Put my hand on the $300 Zwilling Kramer today. I like the feel of it with the exception of the fit between the handle and the front metal. It seemed sloppy on the one I handled and had a slightly rough edge. It was a display model at SLT, but just didn't have the feel I believe it should...it could be a fluke, but I'm not dropping 300 beans on a knife without some perfection.

I agree! Didn't pull the trigger on a shorter version of a knife I already own due to a small defect. Funny thing is after checking the one I do have- it has the same small defect! :D
The first principle is that you must not fool yourself, and you are the easiest person to fool. -Richard P. Feynman

Offline bluefoxicy

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Re: Kitchen Knives
« Reply #112 on: January 29, 2012, 05:32:25 PM »

Offline euge

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Re: Kitchen Knives
« Reply #113 on: January 29, 2012, 08:31:01 PM »
Cool! You got a description?
The first principle is that you must not fool yourself, and you are the easiest person to fool. -Richard P. Feynman

Offline bluefoxicy

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Re: Kitchen Knives
« Reply #114 on: January 29, 2012, 11:31:14 PM »
Cool! You got a description?

Honing steel.  Santoku--sharp little bastard, too.  Deba bocho--I can sanmai oroshi a mackerel perfectly for some reason (took me two tries), and chicken seems to fear this blade.  Chisel grind Nakiri bocho--look up katsuramuki and jabara-giri, I need serious practice with this one.  Serrated knife--bread slicer, tomato slicer, that kind of thing, versatile tool... the teeth up front point forward, at the rear point back, the center three teeth are neutral, so when you push you get bite and when you draw you get bite and this matters very much.

For my chosen knives, technique is extremely important.

The Deba can cleave a fish spine with the rear of the blade, but it's nowhere near easy in the center and you can't do it with the tip.  The tip can transmit back the feel of tougher connective tissue and bone as they're cut and touched, so you can know what's happening inside and out of sight.  There is a reason that blade is that precise shape, thick, chisel cut, and yet the blade face makes a sizable chunk of the blade at the tip wane into a very thin blade.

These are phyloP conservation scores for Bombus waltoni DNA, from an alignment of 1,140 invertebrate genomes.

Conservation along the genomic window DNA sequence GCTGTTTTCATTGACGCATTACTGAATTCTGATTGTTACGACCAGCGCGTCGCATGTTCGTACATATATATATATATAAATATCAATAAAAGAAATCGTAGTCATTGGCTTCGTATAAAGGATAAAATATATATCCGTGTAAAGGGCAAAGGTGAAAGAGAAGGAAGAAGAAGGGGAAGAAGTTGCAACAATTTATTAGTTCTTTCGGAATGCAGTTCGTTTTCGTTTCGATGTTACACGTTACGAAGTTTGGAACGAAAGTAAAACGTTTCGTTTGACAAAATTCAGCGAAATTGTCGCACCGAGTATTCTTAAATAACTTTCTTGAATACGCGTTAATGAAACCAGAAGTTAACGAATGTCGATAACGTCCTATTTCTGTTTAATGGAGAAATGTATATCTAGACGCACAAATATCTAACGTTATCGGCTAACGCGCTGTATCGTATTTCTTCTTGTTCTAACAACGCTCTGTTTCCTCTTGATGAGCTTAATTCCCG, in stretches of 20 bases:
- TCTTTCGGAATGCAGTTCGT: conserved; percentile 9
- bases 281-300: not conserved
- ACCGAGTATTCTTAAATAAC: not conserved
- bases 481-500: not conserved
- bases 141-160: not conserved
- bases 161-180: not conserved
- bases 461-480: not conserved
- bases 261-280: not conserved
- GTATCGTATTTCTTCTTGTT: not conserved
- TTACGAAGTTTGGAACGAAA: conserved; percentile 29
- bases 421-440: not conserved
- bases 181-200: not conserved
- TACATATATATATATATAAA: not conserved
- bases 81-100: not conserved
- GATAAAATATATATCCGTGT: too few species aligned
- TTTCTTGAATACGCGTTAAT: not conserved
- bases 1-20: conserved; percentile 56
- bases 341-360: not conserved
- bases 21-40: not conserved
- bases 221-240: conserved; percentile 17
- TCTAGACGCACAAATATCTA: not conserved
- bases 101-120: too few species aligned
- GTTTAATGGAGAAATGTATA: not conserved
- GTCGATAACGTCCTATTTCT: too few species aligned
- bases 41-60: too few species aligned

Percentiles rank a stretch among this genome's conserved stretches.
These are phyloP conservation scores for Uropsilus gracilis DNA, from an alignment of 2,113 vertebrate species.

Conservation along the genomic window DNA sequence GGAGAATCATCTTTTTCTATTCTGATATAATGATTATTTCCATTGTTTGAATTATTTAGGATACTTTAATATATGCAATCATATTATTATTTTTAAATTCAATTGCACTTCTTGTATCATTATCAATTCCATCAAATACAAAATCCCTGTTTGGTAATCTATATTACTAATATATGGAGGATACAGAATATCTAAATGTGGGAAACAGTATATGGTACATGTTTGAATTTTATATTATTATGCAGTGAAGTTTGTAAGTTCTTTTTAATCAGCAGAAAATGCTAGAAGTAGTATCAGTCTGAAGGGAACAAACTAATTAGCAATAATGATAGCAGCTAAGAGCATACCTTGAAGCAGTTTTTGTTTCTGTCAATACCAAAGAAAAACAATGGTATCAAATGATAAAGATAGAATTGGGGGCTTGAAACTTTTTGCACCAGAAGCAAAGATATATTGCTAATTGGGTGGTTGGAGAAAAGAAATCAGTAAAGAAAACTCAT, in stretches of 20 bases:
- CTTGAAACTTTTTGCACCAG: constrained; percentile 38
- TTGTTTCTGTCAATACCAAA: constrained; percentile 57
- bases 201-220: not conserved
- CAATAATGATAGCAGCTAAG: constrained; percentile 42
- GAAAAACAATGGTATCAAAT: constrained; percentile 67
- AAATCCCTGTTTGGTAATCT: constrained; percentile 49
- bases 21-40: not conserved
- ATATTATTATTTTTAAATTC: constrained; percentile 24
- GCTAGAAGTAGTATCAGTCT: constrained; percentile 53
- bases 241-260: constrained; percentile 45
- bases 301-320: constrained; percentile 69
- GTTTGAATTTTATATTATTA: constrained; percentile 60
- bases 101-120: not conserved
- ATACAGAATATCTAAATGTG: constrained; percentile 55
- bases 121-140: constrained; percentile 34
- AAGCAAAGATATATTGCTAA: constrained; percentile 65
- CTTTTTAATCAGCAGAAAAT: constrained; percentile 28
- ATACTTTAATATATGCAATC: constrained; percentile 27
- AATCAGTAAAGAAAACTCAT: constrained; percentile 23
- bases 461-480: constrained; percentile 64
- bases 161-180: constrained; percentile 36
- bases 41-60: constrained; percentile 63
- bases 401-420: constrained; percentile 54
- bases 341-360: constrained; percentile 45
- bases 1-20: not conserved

The Nakiri I use as an Usuba, similar blades really--Nakiri is technically a non-professional Usuba, there is little difference except that the Nakiri usually doesn't carry a chisel grind.  Mine does.  It is specifically for making special kinds of cuts on vegetables.  I can chop a carrot into flowers with the damn thing--a pentagon first, then round the tips off and make cuts into the sides, and you have a floral shape.  Slice that up and you have decorative flowers.  It takes practice--practice I don't yet have.  Likewise, katsuramuki is usually learned by daily practice for three or more years.

The use of the santoku eludes me.  The bread knife I have some technical material on; the santoku, not so much.  I've used it successfully with a pulling technique and a pushing technique, to varying degrees of success--slicing the tops off strawberries (core and the unripened white part) works best with a pulling technique so far, but that may be abuse.  German chef's knife skills don't translate directly, but are adaptable.  Honestly, I question this knife's shape--see the Kai Wasabi Santoku for comparison.

« Last Edit: January 29, 2012, 11:42:03 PM by bluefoxicy »